What I Left Behind
I remember a line for a popular song—“…you got to pick up on one and leave the other behind.” I don’t remember the context of the song, but that line has been echoing in my mind for some time now as I have struggle d with choices about work, my life’s work., my mission in this life.
I wanted to be an artist. No, that isn’t quite right. I knew I was an artist, but I could never make myself do the things an artist needs to do to build a career. The art world today is a business world. There is nothing new about that; it has been so, in Western culture, at least since the Renaissance. I knew what to do: build a recognizable style and create a body of work, enter art shows and win awards, build name recognition, obtain interviews and articles about my work and me, place work in galleries and museums, and develop a sales record. In short, production, marketing and sales. Along with this I needed to “grow as an artist” coming up with new work that “stretched myself” so I could be recognized by art critics as someone who was contributing to the evolution of the art world. This is what I thought I wanted, but I could not make myself work this way. What was wrong with my vision?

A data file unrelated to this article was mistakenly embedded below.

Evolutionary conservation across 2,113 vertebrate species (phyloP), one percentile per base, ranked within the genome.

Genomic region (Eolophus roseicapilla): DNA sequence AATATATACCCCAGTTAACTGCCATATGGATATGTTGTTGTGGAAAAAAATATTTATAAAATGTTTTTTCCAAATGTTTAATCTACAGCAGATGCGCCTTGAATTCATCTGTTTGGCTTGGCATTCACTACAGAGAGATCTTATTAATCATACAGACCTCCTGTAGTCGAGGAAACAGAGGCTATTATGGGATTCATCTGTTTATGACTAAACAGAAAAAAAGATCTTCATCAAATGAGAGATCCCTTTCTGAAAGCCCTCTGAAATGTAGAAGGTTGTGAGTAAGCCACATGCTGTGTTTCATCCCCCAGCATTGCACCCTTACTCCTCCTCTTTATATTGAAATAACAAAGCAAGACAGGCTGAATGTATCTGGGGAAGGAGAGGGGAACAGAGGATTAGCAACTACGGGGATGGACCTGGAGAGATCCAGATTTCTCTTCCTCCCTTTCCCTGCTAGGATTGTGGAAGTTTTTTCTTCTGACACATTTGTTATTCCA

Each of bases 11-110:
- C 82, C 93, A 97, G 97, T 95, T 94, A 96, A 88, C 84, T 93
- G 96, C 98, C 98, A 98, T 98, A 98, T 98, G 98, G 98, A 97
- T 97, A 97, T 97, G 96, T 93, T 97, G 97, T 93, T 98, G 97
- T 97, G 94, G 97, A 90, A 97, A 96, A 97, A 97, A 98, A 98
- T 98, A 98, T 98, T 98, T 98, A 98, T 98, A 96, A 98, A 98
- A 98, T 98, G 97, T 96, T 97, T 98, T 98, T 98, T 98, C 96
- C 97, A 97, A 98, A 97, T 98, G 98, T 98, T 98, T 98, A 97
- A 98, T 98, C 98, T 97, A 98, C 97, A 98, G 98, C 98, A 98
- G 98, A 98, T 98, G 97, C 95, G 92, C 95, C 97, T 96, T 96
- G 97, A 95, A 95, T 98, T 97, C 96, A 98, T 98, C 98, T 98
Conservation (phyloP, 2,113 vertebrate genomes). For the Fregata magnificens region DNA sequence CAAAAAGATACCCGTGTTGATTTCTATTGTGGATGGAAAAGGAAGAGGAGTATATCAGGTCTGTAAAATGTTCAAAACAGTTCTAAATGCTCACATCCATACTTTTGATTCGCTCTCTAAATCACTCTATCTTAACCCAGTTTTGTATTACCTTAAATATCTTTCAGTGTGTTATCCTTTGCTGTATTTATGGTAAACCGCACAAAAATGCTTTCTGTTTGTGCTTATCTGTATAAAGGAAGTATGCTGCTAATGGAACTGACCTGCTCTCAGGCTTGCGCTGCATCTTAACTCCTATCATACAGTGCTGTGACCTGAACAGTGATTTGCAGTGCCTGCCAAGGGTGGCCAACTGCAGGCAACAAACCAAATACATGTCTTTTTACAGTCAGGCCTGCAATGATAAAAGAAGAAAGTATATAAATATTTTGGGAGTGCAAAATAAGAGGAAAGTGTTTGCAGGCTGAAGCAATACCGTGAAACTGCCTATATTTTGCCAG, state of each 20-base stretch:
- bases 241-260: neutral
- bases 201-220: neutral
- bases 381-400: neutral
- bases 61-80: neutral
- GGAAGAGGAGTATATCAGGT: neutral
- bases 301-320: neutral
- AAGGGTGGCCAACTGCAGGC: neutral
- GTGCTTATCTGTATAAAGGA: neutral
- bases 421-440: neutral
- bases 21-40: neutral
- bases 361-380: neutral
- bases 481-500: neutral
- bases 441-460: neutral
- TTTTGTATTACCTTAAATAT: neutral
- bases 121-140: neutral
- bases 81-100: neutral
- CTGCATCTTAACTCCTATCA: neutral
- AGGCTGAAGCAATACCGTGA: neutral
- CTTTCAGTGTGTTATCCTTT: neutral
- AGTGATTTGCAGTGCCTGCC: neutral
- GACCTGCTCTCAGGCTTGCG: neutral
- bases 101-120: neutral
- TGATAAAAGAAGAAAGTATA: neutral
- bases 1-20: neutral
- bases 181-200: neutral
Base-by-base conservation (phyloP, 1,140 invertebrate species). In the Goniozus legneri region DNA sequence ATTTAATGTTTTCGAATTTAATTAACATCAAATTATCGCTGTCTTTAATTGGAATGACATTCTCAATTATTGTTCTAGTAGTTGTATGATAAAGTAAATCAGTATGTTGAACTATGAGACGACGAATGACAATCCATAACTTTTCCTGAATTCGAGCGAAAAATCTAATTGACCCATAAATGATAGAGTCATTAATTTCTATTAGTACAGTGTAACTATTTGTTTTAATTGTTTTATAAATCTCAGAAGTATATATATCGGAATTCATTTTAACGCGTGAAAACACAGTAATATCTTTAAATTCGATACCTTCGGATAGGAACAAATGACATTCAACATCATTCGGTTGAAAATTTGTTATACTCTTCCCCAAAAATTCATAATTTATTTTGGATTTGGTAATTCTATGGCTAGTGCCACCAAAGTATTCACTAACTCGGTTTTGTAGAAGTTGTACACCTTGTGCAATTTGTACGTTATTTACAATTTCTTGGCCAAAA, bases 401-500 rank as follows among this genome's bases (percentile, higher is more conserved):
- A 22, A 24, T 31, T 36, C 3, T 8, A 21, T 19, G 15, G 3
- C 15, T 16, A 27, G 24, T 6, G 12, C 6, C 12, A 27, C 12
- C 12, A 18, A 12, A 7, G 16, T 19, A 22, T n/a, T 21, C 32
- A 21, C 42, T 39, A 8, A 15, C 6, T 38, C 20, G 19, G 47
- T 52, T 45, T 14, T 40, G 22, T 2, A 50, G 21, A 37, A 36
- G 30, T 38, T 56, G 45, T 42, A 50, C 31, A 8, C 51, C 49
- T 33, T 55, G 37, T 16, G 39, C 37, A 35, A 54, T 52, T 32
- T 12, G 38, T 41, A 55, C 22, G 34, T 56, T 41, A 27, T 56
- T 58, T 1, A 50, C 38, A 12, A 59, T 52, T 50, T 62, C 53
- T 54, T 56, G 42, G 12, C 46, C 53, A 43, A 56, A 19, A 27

Recently, I found that the conflict within myself was simply whether I valued the art or the message of my art. I am unable to make art to conform to the theme of a show or the size of a gallery wall.
I am good at making my art to communicate with others about things that are important to me. I have created the artworks about mental illness—The Ragged Edge series—and have written the book about it—Depression Visible: The Ragged Edge.
Now I see other subjects to ponder, to put into art form, and to write and speak about. Economics and finance, political philosophies, landform geology, the nature of creativity. I know I still have to do the business part, the production, marketing, and sales, but I am eager to do so. I hope I have time to do it all.
What I left behind is the minimal chance to be a famous artist after I am dead. I would rather help someone understand things they need to know about.